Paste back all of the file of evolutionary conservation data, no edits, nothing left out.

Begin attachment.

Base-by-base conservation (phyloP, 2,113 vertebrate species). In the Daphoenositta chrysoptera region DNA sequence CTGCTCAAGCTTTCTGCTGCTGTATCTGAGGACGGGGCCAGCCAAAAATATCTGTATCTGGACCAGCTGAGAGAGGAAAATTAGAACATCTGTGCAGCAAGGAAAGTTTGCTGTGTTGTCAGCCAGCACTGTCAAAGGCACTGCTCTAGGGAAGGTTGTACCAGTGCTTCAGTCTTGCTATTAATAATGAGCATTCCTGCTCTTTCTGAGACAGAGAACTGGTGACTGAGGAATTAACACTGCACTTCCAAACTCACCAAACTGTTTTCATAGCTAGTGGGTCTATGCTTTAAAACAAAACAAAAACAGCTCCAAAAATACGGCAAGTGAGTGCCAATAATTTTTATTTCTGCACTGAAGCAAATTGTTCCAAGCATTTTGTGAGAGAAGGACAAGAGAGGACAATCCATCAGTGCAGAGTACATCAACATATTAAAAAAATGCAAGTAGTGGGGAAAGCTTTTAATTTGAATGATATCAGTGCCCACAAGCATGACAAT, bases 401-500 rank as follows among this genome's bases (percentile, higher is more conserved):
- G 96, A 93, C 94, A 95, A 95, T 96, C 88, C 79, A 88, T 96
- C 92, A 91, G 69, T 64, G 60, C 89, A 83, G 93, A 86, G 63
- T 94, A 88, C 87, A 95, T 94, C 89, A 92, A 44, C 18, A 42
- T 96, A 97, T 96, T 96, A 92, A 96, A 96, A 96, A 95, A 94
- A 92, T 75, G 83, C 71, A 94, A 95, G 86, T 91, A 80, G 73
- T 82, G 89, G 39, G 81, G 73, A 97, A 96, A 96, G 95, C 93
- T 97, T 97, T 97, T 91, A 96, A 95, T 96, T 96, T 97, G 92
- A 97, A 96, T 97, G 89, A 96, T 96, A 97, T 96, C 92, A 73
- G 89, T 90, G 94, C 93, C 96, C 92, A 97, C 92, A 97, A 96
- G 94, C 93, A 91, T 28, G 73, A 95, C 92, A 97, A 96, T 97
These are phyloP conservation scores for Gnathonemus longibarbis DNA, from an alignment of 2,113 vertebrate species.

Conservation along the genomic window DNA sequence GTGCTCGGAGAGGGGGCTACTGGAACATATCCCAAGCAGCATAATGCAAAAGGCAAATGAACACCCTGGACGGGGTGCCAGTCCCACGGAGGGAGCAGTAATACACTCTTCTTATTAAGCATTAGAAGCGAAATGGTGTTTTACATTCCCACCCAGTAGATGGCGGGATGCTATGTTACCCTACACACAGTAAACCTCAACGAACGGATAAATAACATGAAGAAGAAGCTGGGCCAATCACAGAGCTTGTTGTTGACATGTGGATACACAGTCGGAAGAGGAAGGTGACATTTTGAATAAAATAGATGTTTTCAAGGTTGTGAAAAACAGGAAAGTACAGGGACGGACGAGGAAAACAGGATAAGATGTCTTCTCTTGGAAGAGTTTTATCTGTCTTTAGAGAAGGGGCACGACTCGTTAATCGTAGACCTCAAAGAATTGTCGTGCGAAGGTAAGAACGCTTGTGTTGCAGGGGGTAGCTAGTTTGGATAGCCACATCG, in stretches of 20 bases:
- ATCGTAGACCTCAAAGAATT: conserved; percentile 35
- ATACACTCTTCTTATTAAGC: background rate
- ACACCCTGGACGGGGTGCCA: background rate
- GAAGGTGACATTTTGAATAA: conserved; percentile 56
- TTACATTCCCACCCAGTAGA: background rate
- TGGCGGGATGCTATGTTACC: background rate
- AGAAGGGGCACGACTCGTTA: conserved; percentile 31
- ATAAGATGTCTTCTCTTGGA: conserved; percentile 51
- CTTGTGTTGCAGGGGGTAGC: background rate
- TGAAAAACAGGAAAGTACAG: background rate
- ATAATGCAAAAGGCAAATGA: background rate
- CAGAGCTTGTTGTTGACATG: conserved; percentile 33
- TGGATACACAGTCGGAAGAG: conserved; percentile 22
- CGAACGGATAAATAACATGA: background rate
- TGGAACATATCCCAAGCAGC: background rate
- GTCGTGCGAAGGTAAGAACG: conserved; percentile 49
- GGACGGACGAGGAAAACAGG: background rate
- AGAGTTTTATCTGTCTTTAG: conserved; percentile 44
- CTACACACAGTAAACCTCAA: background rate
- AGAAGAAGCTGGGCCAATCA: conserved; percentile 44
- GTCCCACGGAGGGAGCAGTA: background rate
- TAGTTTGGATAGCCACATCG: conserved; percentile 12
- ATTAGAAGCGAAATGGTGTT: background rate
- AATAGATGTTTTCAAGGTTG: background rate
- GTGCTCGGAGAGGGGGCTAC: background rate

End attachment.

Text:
Base-by-base conservation (phyloP, 2,113 vertebrate species). In the Daphoenositta chrysoptera region DNA sequence CTGCTCAAGCTTTCTGCTGCTGTATCTGAGGACGGGGCCAGCCAAAAATATCTGTATCTGGACCAGCTGAGAGAGGAAAATTAGAACATCTGTGCAGCAAGGAAAGTTTGCTGTGTTGTCAGCCAGCACTGTCAAAGGCACTGCTCTAGGGAAGGTTGTACCAGTGCTTCAGTCTTGCTATTAATAATGAGCATTCCTGCTCTTTCTGAGACAGAGAACTGGTGACTGAGGAATTAACACTGCACTTCCAAACTCACCAAACTGTTTTCATAGCTAGTGGGTCTATGCTTTAAAACAAAACAAAAACAGCTCCAAAAATACGGCAAGTGAGTGCCAATAATTTTTATTTCTGCACTGAAGCAAATTGTTCCAAGCATTTTGTGAGAGAAGGACAAGAGAGGACAATCCATCAGTGCAGAGTACATCAACATATTAAAAAAATGCAAGTAGTGGGGAAAGCTTTTAATTTGAATGATATCAGTGCCCACAAGCATGACAAT, bases 401-500 rank as follows among this genome's bases (percentile, higher is more conserved):
- G 96, A 93, C 94, A 95, A 95, T 96, C 88, C 79, A 88, T 96
- C 92, A 91, G 69, T 64, G 60, C 89, A 83, G 93, A 86, G 63
- T 94, A 88, C 87, A 95, T 94, C 89, A 92, A 44, C 18, A 42
- T 96, A 97, T 96, T 96, A 92, A 96, A 96, A 96, A 95, A 94
- A 92, T 75, G 83, C 71, A 94, A 95, G 86, T 91, A 80, G 73
- T 82, G 89, G 39, G 81, G 73, A 97, A 96, A 96, G 95, C 93
- T 97, T 97, T 97, T 91, A 96, A 95, T 96, T 96, T 97, G 92
- A 97, A 96, T 97, G 89, A 96, T 96, A 97, T 96, C 92, A 73
- G 89, T 90, G 94, C 93, C 96, C 92, A 97, C 92, A 97, A 96
- G 94, C 93, A 91, T 28, G 73, A 95, C 92, A 97, A 96, T 97
These are phyloP conservation scores for Gnathonemus longibarbis DNA, from an alignment of 2,113 vertebrate species.

Conservation along the genomic window DNA sequence GTGCTCGGAGAGGGGGCTACTGGAACATATCCCAAGCAGCATAATGCAAAAGGCAAATGAACACCCTGGACGGGGTGCCAGTCCCACGGAGGGAGCAGTAATACACTCTTCTTATTAAGCATTAGAAGCGAAATGGTGTTTTACATTCCCACCCAGTAGATGGCGGGATGCTATGTTACCCTACACACAGTAAACCTCAACGAACGGATAAATAACATGAAGAAGAAGCTGGGCCAATCACAGAGCTTGTTGTTGACATGTGGATACACAGTCGGAAGAGGAAGGTGACATTTTGAATAAAATAGATGTTTTCAAGGTTGTGAAAAACAGGAAAGTACAGGGACGGACGAGGAAAACAGGATAAGATGTCTTCTCTTGGAAGAGTTTTATCTGTCTTTAGAGAAGGGGCACGACTCGTTAATCGTAGACCTCAAAGAATTGTCGTGCGAAGGTAAGAACGCTTGTGTTGCAGGGGGTAGCTAGTTTGGATAGCCACATCG, in stretches of 20 bases:
- ATCGTAGACCTCAAAGAATT: conserved; percentile 35
- ATACACTCTTCTTATTAAGC: background rate
- ACACCCTGGACGGGGTGCCA: background rate
- GAAGGTGACATTTTGAATAA: conserved; percentile 56
- TTACATTCCCACCCAGTAGA: background rate
- TGGCGGGATGCTATGTTACC: background rate
- AGAAGGGGCACGACTCGTTA: conserved; percentile 31
- ATAAGATGTCTTCTCTTGGA: conserved; percentile 51
- CTTGTGTTGCAGGGGGTAGC: background rate
- TGAAAAACAGGAAAGTACAG: background rate
- ATAATGCAAAAGGCAAATGA: background rate
- CAGAGCTTGTTGTTGACATG: conserved; percentile 33
- TGGATACACAGTCGGAAGAG: conserved; percentile 22
- CGAACGGATAAATAACATGA: background rate
- TGGAACATATCCCAAGCAGC: background rate
- GTCGTGCGAAGGTAAGAACG: conserved; percentile 49
- GGACGGACGAGGAAAACAGG: background rate
- AGAGTTTTATCTGTCTTTAG: conserved; percentile 44
- CTACACACAGTAAACCTCAA: background rate
- AGAAGAAGCTGGGCCAATCA: conserved; percentile 44
- GTCCCACGGAGGGAGCAGTA: background rate
- TAGTTTGGATAGCCACATCG: conserved; percentile 12
- ATTAGAAGCGAAATGGTGTT: background rate
- AATAGATGTTTTCAAGGTTG: background rate
- GTGCTCGGAGAGGGGGCTAC: background rate